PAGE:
Born in Hampshire in 1918, Martin Bell was the leading member of the 'lost generation' of English poets whose careers were interrupted by the War. He was a prominent member of The Group during the fifties, and a major influence on younger poets like Peter Redgrove and Peter Porter.
His poetry reached a wide audience during the sixties through Penguin Modern Poets, and in 1967 he published his Collected Poems,1937-1966, his first and last book. Bell was also a champion and brilliant translator of French Surrealist poets. He died in poverty in Leeds in 1978.
Like other 'provincial' working-class contemporaries, Bell wrote fantastical, highly erudite, biting, belligerent poetry. And yet – as Philip Hobsbaum said – he also wrote 'some of the most delicate love poems of our time' as well as 'one of the major war poems in the language'.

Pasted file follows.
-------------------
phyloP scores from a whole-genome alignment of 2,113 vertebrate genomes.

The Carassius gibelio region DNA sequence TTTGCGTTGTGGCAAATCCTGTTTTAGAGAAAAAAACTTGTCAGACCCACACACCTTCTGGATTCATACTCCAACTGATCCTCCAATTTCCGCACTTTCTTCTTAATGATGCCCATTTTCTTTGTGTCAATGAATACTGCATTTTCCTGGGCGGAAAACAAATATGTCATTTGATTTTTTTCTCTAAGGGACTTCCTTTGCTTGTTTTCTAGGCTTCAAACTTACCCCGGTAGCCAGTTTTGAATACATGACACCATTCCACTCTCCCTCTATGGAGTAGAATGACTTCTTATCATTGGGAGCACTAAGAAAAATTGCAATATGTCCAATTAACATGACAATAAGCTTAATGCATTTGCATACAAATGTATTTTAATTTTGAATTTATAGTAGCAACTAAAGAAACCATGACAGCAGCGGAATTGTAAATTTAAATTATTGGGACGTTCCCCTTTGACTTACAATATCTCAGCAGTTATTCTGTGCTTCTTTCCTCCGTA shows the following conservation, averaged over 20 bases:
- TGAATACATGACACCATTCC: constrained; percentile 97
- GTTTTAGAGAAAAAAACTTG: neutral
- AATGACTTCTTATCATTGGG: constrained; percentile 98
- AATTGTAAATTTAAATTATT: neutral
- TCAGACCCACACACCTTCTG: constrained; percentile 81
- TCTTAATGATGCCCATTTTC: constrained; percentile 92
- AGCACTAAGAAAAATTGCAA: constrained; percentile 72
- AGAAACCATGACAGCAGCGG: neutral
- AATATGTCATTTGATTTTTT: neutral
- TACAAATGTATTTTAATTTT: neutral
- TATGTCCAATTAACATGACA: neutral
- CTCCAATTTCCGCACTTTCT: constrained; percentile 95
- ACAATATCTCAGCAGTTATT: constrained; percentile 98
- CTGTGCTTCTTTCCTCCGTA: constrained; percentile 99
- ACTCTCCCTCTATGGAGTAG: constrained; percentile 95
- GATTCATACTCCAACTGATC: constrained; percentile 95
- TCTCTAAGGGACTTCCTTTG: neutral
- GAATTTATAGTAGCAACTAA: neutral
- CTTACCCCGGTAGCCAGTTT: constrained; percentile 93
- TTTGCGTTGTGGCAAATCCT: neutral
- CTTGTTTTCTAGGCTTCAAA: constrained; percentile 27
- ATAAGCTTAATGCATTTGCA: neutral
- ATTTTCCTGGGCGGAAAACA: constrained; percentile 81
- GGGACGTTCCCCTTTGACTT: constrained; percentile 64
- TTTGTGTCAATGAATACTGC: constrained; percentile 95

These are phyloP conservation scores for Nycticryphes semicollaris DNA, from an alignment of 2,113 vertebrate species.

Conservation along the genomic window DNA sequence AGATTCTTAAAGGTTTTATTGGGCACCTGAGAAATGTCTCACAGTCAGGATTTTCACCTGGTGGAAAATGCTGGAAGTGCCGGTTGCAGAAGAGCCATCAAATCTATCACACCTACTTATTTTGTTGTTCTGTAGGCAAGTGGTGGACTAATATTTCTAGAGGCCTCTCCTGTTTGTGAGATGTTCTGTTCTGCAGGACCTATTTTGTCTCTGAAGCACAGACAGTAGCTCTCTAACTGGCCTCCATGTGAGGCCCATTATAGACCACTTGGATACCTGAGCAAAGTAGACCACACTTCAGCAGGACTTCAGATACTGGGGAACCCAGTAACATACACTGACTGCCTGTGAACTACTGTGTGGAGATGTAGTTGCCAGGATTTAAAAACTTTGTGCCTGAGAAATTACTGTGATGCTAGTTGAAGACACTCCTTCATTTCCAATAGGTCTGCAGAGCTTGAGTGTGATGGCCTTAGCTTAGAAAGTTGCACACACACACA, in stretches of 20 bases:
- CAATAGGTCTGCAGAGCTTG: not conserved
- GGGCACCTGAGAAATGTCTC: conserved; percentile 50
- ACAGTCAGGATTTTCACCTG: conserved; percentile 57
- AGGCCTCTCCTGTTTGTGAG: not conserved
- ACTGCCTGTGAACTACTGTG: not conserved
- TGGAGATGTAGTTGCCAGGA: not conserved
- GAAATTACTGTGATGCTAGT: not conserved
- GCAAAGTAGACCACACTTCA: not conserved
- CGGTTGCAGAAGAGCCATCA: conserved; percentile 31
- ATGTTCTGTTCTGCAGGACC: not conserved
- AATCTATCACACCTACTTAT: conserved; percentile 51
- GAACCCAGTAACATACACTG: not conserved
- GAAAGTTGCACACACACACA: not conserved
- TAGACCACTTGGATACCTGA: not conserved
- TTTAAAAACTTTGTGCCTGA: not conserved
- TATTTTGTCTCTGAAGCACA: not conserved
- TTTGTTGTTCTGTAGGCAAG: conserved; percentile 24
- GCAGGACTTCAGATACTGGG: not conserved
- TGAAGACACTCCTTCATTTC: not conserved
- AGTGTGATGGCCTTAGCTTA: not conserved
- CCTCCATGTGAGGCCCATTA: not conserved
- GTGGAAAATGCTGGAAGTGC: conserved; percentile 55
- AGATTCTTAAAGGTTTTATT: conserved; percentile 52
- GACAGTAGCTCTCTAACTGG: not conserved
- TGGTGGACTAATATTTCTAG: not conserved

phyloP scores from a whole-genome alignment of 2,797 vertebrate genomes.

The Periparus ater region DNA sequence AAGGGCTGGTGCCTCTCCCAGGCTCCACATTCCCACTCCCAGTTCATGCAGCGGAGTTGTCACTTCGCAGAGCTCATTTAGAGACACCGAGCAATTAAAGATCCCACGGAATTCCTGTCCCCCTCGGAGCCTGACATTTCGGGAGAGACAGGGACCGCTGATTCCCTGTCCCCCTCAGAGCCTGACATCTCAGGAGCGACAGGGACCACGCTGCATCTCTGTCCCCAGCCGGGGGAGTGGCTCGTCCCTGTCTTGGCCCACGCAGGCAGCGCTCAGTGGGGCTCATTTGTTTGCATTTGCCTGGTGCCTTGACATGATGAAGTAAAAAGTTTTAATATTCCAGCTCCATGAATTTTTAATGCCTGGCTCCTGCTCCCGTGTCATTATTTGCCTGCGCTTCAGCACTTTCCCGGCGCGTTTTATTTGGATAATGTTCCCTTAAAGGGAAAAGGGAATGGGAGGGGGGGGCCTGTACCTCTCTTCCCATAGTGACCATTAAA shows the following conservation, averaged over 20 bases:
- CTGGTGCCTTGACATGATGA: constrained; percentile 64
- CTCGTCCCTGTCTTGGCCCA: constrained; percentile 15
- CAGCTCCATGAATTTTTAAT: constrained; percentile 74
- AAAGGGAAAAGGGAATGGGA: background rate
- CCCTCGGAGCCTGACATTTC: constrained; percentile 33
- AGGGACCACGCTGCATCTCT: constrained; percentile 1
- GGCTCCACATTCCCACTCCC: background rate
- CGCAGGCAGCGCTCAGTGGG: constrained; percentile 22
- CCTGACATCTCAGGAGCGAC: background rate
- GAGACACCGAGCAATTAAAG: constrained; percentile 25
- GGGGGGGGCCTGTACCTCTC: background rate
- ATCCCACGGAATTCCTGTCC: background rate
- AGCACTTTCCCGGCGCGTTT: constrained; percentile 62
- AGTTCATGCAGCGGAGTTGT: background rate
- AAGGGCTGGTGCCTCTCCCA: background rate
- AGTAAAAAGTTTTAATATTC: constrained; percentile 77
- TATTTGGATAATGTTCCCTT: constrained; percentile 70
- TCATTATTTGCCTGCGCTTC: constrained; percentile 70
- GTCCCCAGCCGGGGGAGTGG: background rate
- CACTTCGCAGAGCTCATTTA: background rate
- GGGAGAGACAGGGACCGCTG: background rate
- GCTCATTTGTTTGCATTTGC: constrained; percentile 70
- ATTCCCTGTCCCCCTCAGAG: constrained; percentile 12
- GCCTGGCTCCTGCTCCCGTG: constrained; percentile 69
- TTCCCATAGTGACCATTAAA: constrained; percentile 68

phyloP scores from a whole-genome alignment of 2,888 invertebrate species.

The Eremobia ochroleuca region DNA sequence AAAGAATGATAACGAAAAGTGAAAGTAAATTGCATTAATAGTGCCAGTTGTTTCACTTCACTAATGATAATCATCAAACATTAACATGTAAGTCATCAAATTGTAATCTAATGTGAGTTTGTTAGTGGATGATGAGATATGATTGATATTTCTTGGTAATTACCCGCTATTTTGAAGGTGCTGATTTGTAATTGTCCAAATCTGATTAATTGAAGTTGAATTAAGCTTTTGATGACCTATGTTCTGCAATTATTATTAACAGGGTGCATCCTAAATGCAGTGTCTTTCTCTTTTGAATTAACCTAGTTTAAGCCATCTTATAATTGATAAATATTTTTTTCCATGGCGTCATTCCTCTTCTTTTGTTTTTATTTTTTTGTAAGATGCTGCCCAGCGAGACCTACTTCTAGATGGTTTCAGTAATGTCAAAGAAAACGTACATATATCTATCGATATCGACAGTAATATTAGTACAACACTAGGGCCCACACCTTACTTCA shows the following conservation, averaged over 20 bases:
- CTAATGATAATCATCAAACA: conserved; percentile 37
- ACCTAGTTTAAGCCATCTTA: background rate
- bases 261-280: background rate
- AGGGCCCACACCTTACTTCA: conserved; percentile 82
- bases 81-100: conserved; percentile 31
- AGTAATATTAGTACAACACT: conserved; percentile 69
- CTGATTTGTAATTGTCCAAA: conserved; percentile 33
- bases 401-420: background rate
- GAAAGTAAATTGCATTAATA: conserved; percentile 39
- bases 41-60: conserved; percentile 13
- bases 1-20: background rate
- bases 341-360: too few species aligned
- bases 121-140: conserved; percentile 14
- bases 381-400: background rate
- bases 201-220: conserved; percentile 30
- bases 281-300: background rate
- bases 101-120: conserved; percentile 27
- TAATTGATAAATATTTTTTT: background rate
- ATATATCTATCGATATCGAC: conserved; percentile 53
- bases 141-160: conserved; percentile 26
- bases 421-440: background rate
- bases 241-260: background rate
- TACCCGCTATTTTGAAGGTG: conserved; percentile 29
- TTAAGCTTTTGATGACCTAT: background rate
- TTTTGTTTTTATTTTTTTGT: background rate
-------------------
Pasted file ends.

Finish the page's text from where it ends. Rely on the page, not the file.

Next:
A. Alvarez called him 'an emotional tightrope walker . . . He writes a rather bitter, tensely colloquial verse based, it seems, on a radical dislike for both himself and pretty much everything else.'
'The publication of Martin Bell's Collected Poems is as important a literary event as any not merely this year but in this decade.' – Anthony Burgess.
'Martin Bell is one of the major poets writing in English in the second half of the century.' – Peter Porter